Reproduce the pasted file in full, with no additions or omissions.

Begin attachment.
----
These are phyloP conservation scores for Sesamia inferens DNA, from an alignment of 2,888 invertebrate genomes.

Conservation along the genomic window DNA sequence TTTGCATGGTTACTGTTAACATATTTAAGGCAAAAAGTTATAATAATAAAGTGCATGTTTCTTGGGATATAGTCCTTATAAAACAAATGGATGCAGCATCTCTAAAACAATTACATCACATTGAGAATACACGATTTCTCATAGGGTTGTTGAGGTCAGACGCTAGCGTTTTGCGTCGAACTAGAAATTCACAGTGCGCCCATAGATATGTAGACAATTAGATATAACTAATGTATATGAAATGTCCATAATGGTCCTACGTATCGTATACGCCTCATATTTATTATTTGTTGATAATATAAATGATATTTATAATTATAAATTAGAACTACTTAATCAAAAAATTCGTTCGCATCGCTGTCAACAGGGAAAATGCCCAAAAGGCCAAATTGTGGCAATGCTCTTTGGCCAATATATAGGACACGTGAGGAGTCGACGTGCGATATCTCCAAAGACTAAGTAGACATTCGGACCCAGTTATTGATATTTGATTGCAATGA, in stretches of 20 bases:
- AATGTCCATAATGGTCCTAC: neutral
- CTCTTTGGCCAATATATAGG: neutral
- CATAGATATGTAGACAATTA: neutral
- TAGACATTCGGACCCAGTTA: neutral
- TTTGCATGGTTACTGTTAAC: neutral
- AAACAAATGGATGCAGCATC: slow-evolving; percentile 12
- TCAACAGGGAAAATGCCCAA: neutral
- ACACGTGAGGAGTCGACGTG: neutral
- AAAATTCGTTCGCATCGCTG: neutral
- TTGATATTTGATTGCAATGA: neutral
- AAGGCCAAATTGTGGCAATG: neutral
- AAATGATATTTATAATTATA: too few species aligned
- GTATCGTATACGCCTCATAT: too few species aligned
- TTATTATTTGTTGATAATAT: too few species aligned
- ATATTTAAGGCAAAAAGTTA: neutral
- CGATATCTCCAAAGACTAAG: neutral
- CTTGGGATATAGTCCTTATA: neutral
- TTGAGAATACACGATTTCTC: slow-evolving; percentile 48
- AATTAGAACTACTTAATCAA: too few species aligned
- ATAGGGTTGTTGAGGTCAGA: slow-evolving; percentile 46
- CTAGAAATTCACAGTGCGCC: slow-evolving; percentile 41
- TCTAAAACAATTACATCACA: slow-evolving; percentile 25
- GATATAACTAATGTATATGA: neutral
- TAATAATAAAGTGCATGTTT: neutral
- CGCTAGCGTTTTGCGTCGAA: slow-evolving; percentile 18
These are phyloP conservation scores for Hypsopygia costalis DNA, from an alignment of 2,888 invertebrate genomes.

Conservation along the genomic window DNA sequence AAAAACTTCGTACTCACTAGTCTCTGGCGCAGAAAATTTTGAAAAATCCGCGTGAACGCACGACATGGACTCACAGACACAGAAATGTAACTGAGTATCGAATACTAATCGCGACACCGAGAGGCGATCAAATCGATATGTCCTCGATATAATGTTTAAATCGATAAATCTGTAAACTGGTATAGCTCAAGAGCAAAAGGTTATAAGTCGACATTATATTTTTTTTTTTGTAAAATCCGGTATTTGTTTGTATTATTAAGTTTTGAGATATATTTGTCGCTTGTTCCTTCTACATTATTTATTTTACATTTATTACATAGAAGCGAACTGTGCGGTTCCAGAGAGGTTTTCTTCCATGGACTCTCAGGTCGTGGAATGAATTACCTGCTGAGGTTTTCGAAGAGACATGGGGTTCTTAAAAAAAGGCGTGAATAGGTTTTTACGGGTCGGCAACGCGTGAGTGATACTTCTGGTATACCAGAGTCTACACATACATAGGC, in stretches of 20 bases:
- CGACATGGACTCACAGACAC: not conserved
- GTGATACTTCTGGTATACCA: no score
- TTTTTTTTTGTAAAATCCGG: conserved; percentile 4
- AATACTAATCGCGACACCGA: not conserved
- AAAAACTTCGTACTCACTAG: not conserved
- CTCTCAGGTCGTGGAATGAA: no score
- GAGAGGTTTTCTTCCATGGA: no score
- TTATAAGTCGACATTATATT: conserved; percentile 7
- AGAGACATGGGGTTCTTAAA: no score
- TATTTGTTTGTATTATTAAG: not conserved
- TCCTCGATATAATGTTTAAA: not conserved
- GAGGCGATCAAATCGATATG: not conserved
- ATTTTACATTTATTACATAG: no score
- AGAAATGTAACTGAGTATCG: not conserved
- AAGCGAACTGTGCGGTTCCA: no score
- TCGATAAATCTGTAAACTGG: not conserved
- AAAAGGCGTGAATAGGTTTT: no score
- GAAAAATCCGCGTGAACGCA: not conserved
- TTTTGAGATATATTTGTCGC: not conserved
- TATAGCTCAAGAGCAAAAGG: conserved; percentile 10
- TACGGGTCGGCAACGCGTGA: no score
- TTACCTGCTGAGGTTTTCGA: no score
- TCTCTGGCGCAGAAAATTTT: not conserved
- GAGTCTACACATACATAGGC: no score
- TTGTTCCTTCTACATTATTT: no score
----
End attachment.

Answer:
These are phyloP conservation scores for Sesamia inferens DNA, from an alignment of 2,888 invertebrate genomes.

Conservation along the genomic window DNA sequence TTTGCATGGTTACTGTTAACATATTTAAGGCAAAAAGTTATAATAATAAAGTGCATGTTTCTTGGGATATAGTCCTTATAAAACAAATGGATGCAGCATCTCTAAAACAATTACATCACATTGAGAATACACGATTTCTCATAGGGTTGTTGAGGTCAGACGCTAGCGTTTTGCGTCGAACTAGAAATTCACAGTGCGCCCATAGATATGTAGACAATTAGATATAACTAATGTATATGAAATGTCCATAATGGTCCTACGTATCGTATACGCCTCATATTTATTATTTGTTGATAATATAAATGATATTTATAATTATAAATTAGAACTACTTAATCAAAAAATTCGTTCGCATCGCTGTCAACAGGGAAAATGCCCAAAAGGCCAAATTGTGGCAATGCTCTTTGGCCAATATATAGGACACGTGAGGAGTCGACGTGCGATATCTCCAAAGACTAAGTAGACATTCGGACCCAGTTATTGATATTTGATTGCAATGA, in stretches of 20 bases:
- AATGTCCATAATGGTCCTAC: neutral
- CTCTTTGGCCAATATATAGG: neutral
- CATAGATATGTAGACAATTA: neutral
- TAGACATTCGGACCCAGTTA: neutral
- TTTGCATGGTTACTGTTAAC: neutral
- AAACAAATGGATGCAGCATC: slow-evolving; percentile 12
- TCAACAGGGAAAATGCCCAA: neutral
- ACACGTGAGGAGTCGACGTG: neutral
- AAAATTCGTTCGCATCGCTG: neutral
- TTGATATTTGATTGCAATGA: neutral
- AAGGCCAAATTGTGGCAATG: neutral
- AAATGATATTTATAATTATA: too few species aligned
- GTATCGTATACGCCTCATAT: too few species aligned
- TTATTATTTGTTGATAATAT: too few species aligned
- ATATTTAAGGCAAAAAGTTA: neutral
- CGATATCTCCAAAGACTAAG: neutral
- CTTGGGATATAGTCCTTATA: neutral
- TTGAGAATACACGATTTCTC: slow-evolving; percentile 48
- AATTAGAACTACTTAATCAA: too few species aligned
- ATAGGGTTGTTGAGGTCAGA: slow-evolving; percentile 46
- CTAGAAATTCACAGTGCGCC: slow-evolving; percentile 41
- TCTAAAACAATTACATCACA: slow-evolving; percentile 25
- GATATAACTAATGTATATGA: neutral
- TAATAATAAAGTGCATGTTT: neutral
- CGCTAGCGTTTTGCGTCGAA: slow-evolving; percentile 18
These are phyloP conservation scores for Hypsopygia costalis DNA, from an alignment of 2,888 invertebrate genomes.

Conservation along the genomic window DNA sequence AAAAACTTCGTACTCACTAGTCTCTGGCGCAGAAAATTTTGAAAAATCCGCGTGAACGCACGACATGGACTCACAGACACAGAAATGTAACTGAGTATCGAATACTAATCGCGACACCGAGAGGCGATCAAATCGATATGTCCTCGATATAATGTTTAAATCGATAAATCTGTAAACTGGTATAGCTCAAGAGCAAAAGGTTATAAGTCGACATTATATTTTTTTTTTTGTAAAATCCGGTATTTGTTTGTATTATTAAGTTTTGAGATATATTTGTCGCTTGTTCCTTCTACATTATTTATTTTACATTTATTACATAGAAGCGAACTGTGCGGTTCCAGAGAGGTTTTCTTCCATGGACTCTCAGGTCGTGGAATGAATTACCTGCTGAGGTTTTCGAAGAGACATGGGGTTCTTAAAAAAAGGCGTGAATAGGTTTTTACGGGTCGGCAACGCGTGAGTGATACTTCTGGTATACCAGAGTCTACACATACATAGGC, in stretches of 20 bases:
- CGACATGGACTCACAGACAC: not conserved
- GTGATACTTCTGGTATACCA: no score
- TTTTTTTTTGTAAAATCCGG: conserved; percentile 4
- AATACTAATCGCGACACCGA: not conserved
- AAAAACTTCGTACTCACTAG: not conserved
- CTCTCAGGTCGTGGAATGAA: no score
- GAGAGGTTTTCTTCCATGGA: no score
- TTATAAGTCGACATTATATT: conserved; percentile 7
- AGAGACATGGGGTTCTTAAA: no score
- TATTTGTTTGTATTATTAAG: not conserved
- TCCTCGATATAATGTTTAAA: not conserved
- GAGGCGATCAAATCGATATG: not conserved
- ATTTTACATTTATTACATAG: no score
- AGAAATGTAACTGAGTATCG: not conserved
- AAGCGAACTGTGCGGTTCCA: no score
- TCGATAAATCTGTAAACTGG: not conserved
- AAAAGGCGTGAATAGGTTTT: no score
- GAAAAATCCGCGTGAACGCA: not conserved
- TTTTGAGATATATTTGTCGC: not conserved
- TATAGCTCAAGAGCAAAAGG: conserved; percentile 10
- TACGGGTCGGCAACGCGTGA: no score
- TTACCTGCTGAGGTTTTCGA: no score
- TCTCTGGCGCAGAAAATTTT: not conserved
- GAGTCTACACATACATAGGC: no score
- TTGTTCCTTCTACATTATTT: no score